These two services expose functions for the retrieval of information used for Navigation menus in the application(s), and the security that oversees access to all the applications (things like ‘does the user have access’, what the user sees, what actions they can and cannot perform etc).

On the RIGHT-side we have the application(s). As a sample prototype, I built a simple deployment sign-off application. Nothing fancy.. just a small workflow system that captures deployment information and management approval. But the concept is that all applications developed with this framework will reside here on the RIGHT-side of the diagram.

3. Service Architecture

Lets focus on the LEFT-side, the Service Architecture for a moment. To provide a better understanding of the design, the diagram below focuses on the Navigation Service and its components.


Using a basic tiered-design, with a separation of concerns for each project..  each WCF Service for the framework is built with a minimum of 3 projects:

a. Entities – This project holds the ‘plain old CLR objects’ AKA POCOs, or DTOs, or a combination of both.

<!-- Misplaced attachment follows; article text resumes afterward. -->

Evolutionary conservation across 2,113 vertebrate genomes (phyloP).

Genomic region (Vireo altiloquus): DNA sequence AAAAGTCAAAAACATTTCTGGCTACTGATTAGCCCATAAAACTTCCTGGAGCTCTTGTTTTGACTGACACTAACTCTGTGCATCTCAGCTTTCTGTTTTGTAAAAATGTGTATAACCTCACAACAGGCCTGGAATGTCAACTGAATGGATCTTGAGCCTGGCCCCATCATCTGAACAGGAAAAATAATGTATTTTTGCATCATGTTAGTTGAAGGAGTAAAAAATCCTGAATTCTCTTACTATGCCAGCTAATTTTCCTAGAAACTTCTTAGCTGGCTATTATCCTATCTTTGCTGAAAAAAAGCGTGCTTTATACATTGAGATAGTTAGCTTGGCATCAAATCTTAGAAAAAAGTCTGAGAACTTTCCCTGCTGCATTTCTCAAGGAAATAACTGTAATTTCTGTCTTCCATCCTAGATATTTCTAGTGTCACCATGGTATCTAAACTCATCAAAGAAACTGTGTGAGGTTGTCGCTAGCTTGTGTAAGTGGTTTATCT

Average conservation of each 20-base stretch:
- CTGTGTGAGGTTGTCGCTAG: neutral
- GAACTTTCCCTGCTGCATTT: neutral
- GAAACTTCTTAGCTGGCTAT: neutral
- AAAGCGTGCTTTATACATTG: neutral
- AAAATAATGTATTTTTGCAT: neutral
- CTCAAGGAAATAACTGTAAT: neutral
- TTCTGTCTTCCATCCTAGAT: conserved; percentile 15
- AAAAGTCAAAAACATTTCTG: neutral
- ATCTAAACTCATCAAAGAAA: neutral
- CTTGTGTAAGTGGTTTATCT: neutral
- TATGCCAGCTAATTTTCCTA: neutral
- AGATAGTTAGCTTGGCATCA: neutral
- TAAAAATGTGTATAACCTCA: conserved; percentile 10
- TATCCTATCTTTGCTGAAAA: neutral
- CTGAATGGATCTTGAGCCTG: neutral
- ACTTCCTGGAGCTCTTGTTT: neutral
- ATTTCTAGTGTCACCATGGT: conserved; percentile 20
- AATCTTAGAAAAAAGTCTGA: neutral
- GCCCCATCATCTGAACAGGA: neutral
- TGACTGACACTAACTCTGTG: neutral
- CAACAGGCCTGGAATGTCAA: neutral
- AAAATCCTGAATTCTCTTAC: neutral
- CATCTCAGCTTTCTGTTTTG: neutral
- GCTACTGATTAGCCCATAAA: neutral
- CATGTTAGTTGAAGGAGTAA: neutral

b. Managers – The main driver class for each project. All communication with the repository, and all business logic reside here within the manager object.

c. Repository – Classes that provide access to data sources (databases, file system etc)

To access the Navigation Manager’s class method, the request is received from across the wire (over the network or internet connection) to the hosted WCF Service. The hosted WCF Service method is then in charge of instantiating a Manager Class (in our case, the Navigation Manager), and then calling the respective method of the Manager object.

The Manager object then performs the necessary business logic and if any data access is required, the manager class does this by instantiating/calling repository class methods. Entity objects are passed back and forth, soon transformed into their XML or JSON representation before the data is sent back to the consumer in the form of a response.